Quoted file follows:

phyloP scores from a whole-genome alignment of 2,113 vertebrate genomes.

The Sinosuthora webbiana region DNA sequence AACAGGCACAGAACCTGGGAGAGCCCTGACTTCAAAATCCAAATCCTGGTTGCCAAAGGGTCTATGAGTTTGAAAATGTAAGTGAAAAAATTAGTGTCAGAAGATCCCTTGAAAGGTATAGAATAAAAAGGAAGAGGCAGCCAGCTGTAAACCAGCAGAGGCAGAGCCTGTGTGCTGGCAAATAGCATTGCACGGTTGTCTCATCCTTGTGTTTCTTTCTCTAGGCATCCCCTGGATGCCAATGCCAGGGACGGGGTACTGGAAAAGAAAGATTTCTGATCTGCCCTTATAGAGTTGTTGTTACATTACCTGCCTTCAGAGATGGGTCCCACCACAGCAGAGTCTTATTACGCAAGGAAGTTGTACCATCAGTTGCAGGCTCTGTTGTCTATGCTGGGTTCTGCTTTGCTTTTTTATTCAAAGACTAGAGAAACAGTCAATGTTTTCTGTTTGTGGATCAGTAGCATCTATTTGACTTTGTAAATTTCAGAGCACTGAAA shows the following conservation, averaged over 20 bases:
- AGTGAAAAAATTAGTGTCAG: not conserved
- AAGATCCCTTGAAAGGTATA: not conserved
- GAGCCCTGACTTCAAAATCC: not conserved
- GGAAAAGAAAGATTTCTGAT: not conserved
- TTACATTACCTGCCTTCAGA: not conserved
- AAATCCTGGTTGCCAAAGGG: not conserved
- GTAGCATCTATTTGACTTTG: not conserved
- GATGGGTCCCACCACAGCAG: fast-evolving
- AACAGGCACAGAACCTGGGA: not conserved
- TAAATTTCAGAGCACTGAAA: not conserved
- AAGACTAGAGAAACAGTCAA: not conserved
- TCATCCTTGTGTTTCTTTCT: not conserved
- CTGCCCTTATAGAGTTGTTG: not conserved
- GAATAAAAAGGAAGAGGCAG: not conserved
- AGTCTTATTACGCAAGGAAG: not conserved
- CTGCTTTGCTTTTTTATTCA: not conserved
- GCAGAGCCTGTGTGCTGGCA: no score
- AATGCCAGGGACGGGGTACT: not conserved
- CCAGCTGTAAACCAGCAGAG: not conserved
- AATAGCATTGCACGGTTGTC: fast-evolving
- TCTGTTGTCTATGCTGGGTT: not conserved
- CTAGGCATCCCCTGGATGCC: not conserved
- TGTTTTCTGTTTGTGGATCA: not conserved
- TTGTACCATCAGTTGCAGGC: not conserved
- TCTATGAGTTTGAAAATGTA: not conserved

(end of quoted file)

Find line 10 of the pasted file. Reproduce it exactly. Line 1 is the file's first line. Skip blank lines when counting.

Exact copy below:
- GATGGGTCCCACCACAGCAG: fast-evolving